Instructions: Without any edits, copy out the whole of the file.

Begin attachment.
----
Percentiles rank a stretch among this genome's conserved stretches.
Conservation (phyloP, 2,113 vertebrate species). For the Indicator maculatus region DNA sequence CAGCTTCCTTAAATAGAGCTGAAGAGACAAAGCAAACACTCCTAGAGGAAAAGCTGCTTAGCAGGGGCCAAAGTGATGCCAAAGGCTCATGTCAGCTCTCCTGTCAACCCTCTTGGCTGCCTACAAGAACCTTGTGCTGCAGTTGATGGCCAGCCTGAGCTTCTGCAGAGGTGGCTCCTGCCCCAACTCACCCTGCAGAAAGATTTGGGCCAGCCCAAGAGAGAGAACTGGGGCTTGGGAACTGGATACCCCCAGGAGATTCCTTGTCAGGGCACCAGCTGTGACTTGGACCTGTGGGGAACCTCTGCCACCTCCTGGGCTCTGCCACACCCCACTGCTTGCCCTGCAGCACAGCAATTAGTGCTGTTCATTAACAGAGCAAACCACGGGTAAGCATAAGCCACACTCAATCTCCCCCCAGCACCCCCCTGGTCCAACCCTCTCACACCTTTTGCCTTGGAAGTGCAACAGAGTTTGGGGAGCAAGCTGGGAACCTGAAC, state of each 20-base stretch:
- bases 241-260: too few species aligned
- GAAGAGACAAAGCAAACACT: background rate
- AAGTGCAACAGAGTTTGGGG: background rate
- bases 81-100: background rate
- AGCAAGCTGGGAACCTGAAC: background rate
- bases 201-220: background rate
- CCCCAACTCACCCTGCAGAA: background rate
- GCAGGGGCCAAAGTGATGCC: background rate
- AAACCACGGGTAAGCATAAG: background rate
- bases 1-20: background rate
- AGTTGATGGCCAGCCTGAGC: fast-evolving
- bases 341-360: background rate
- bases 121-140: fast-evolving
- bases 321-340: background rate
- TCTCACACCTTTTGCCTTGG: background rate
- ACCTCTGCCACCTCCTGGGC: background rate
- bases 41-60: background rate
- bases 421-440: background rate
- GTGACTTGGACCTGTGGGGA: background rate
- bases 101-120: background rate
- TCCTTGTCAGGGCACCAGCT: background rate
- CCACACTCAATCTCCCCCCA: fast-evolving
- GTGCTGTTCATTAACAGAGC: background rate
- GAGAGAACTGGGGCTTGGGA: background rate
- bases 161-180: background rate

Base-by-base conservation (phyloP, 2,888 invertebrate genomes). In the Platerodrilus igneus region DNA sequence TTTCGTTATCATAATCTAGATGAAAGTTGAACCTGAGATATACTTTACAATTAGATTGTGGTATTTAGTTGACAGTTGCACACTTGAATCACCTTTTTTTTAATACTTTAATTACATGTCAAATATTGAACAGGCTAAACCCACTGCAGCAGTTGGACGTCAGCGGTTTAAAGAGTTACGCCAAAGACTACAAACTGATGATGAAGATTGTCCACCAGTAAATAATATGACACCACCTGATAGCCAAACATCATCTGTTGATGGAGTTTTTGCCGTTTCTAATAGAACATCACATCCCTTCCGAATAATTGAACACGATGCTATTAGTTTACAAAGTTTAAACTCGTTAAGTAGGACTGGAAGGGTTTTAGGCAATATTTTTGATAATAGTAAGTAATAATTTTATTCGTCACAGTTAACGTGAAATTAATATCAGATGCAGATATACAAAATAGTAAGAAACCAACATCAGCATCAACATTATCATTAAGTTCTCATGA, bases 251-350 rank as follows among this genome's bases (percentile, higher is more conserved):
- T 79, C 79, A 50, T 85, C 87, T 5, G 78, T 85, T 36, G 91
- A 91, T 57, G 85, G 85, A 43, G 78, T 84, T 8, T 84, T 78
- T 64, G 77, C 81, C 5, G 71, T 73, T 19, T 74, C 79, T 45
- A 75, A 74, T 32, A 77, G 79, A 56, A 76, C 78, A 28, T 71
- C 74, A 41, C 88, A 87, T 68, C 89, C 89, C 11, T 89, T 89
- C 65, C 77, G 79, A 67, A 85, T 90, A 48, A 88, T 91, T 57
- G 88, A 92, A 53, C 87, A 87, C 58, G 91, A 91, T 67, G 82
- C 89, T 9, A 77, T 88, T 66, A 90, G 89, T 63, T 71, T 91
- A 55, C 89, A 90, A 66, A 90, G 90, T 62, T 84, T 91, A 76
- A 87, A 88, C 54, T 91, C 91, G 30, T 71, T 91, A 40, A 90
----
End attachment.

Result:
Percentiles rank a stretch among this genome's conserved stretches.
Conservation (phyloP, 2,113 vertebrate species). For the Indicator maculatus region DNA sequence CAGCTTCCTTAAATAGAGCTGAAGAGACAAAGCAAACACTCCTAGAGGAAAAGCTGCTTAGCAGGGGCCAAAGTGATGCCAAAGGCTCATGTCAGCTCTCCTGTCAACCCTCTTGGCTGCCTACAAGAACCTTGTGCTGCAGTTGATGGCCAGCCTGAGCTTCTGCAGAGGTGGCTCCTGCCCCAACTCACCCTGCAGAAAGATTTGGGCCAGCCCAAGAGAGAGAACTGGGGCTTGGGAACTGGATACCCCCAGGAGATTCCTTGTCAGGGCACCAGCTGTGACTTGGACCTGTGGGGAACCTCTGCCACCTCCTGGGCTCTGCCACACCCCACTGCTTGCCCTGCAGCACAGCAATTAGTGCTGTTCATTAACAGAGCAAACCACGGGTAAGCATAAGCCACACTCAATCTCCCCCCAGCACCCCCCTGGTCCAACCCTCTCACACCTTTTGCCTTGGAAGTGCAACAGAGTTTGGGGAGCAAGCTGGGAACCTGAAC, state of each 20-base stretch:
- bases 241-260: too few species aligned
- GAAGAGACAAAGCAAACACT: background rate
- AAGTGCAACAGAGTTTGGGG: background rate
- bases 81-100: background rate
- AGCAAGCTGGGAACCTGAAC: background rate
- bases 201-220: background rate
- CCCCAACTCACCCTGCAGAA: background rate
- GCAGGGGCCAAAGTGATGCC: background rate
- AAACCACGGGTAAGCATAAG: background rate
- bases 1-20: background rate
- AGTTGATGGCCAGCCTGAGC: fast-evolving
- bases 341-360: background rate
- bases 121-140: fast-evolving
- bases 321-340: background rate
- TCTCACACCTTTTGCCTTGG: background rate
- ACCTCTGCCACCTCCTGGGC: background rate
- bases 41-60: background rate
- bases 421-440: background rate
- GTGACTTGGACCTGTGGGGA: background rate
- bases 101-120: background rate
- TCCTTGTCAGGGCACCAGCT: background rate
- CCACACTCAATCTCCCCCCA: fast-evolving
- GTGCTGTTCATTAACAGAGC: background rate
- GAGAGAACTGGGGCTTGGGA: background rate
- bases 161-180: background rate

Base-by-base conservation (phyloP, 2,888 invertebrate genomes). In the Platerodrilus igneus region DNA sequence TTTCGTTATCATAATCTAGATGAAAGTTGAACCTGAGATATACTTTACAATTAGATTGTGGTATTTAGTTGACAGTTGCACACTTGAATCACCTTTTTTTTAATACTTTAATTACATGTCAAATATTGAACAGGCTAAACCCACTGCAGCAGTTGGACGTCAGCGGTTTAAAGAGTTACGCCAAAGACTACAAACTGATGATGAAGATTGTCCACCAGTAAATAATATGACACCACCTGATAGCCAAACATCATCTGTTGATGGAGTTTTTGCCGTTTCTAATAGAACATCACATCCCTTCCGAATAATTGAACACGATGCTATTAGTTTACAAAGTTTAAACTCGTTAAGTAGGACTGGAAGGGTTTTAGGCAATATTTTTGATAATAGTAAGTAATAATTTTATTCGTCACAGTTAACGTGAAATTAATATCAGATGCAGATATACAAAATAGTAAGAAACCAACATCAGCATCAACATTATCATTAAGTTCTCATGA, bases 251-350 rank as follows among this genome's bases (percentile, higher is more conserved):
- T 79, C 79, A 50, T 85, C 87, T 5, G 78, T 85, T 36, G 91
- A 91, T 57, G 85, G 85, A 43, G 78, T 84, T 8, T 84, T 78
- T 64, G 77, C 81, C 5, G 71, T 73, T 19, T 74, C 79, T 45
- A 75, A 74, T 32, A 77, G 79, A 56, A 76, C 78, A 28, T 71
- C 74, A 41, C 88, A 87, T 68, C 89, C 89, C 11, T 89, T 89
- C 65, C 77, G 79, A 67, A 85, T 90, A 48, A 88, T 91, T 57
- G 88, A 92, A 53, C 87, A 87, C 58, G 91, A 91, T 67, G 82
- C 89, T 9, A 77, T 88, T 66, A 90, G 89, T 63, T 71, T 91
- A 55, C 89, A 90, A 66, A 90, G 90, T 62, T 84, T 91, A 76
- A 87, A 88, C 54, T 91, C 91, G 30, T 71, T 91, A 40, A 90